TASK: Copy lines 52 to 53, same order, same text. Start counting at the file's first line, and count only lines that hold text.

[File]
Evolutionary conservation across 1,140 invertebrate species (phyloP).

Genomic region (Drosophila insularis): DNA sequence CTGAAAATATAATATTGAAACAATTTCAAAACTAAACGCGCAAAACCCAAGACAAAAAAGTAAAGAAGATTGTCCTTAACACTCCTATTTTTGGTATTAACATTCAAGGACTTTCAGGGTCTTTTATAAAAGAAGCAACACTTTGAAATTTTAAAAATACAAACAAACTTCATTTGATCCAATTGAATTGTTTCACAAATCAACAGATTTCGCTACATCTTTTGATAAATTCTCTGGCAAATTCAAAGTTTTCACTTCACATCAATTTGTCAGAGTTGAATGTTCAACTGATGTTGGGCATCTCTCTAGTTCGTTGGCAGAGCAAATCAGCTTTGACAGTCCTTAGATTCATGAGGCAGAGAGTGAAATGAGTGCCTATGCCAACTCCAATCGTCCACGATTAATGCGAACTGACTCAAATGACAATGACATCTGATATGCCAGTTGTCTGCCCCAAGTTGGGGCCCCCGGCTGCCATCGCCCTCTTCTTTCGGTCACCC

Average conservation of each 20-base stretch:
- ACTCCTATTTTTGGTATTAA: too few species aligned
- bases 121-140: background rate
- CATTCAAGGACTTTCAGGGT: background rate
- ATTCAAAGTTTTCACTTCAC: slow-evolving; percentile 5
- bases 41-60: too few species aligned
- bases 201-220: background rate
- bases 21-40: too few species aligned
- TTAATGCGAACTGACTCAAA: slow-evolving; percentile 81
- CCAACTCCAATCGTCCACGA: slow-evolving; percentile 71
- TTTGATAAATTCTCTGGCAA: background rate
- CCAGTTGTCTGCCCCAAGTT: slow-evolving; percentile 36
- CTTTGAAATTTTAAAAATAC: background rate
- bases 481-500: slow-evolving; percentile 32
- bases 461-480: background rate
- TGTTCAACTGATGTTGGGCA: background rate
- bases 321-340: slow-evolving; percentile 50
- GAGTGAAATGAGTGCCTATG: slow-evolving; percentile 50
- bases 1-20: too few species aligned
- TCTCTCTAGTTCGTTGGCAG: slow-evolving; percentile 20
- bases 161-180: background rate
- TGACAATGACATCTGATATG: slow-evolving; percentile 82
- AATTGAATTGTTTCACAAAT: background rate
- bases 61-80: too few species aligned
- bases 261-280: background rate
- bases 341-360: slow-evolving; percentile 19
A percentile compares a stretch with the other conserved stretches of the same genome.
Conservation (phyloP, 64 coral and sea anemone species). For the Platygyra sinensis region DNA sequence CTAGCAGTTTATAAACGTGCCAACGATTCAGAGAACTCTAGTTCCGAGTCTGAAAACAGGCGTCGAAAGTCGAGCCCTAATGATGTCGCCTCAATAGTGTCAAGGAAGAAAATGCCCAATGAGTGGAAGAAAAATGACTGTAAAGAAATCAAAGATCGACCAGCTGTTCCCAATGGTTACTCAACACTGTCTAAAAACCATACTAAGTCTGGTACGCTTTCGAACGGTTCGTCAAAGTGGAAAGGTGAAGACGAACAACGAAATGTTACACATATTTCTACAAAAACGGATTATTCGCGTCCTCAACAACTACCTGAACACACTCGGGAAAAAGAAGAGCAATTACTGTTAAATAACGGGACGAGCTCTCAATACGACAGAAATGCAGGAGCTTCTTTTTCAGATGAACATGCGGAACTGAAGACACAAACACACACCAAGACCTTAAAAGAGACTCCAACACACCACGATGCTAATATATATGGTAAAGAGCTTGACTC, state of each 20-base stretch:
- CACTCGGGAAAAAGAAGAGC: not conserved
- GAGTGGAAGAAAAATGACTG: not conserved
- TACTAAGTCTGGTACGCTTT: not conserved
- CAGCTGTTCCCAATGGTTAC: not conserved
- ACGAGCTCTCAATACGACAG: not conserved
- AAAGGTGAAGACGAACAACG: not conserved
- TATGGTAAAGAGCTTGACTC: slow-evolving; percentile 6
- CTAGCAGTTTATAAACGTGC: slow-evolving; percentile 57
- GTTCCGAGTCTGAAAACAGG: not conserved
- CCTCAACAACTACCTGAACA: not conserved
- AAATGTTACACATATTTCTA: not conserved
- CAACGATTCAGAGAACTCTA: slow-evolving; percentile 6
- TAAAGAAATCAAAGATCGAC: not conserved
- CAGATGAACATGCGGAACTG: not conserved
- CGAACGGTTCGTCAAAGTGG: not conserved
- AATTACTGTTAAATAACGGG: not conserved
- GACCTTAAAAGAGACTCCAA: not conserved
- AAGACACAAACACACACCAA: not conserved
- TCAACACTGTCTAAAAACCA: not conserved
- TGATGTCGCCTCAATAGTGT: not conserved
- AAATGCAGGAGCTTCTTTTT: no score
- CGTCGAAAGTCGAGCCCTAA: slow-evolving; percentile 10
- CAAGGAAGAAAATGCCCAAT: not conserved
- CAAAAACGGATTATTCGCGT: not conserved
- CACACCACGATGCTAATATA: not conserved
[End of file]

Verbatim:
- CGTCGAAAGTCGAGCCCTAA: slow-evolving; percentile 10
- CAAGGAAGAAAATGCCCAAT: not conserved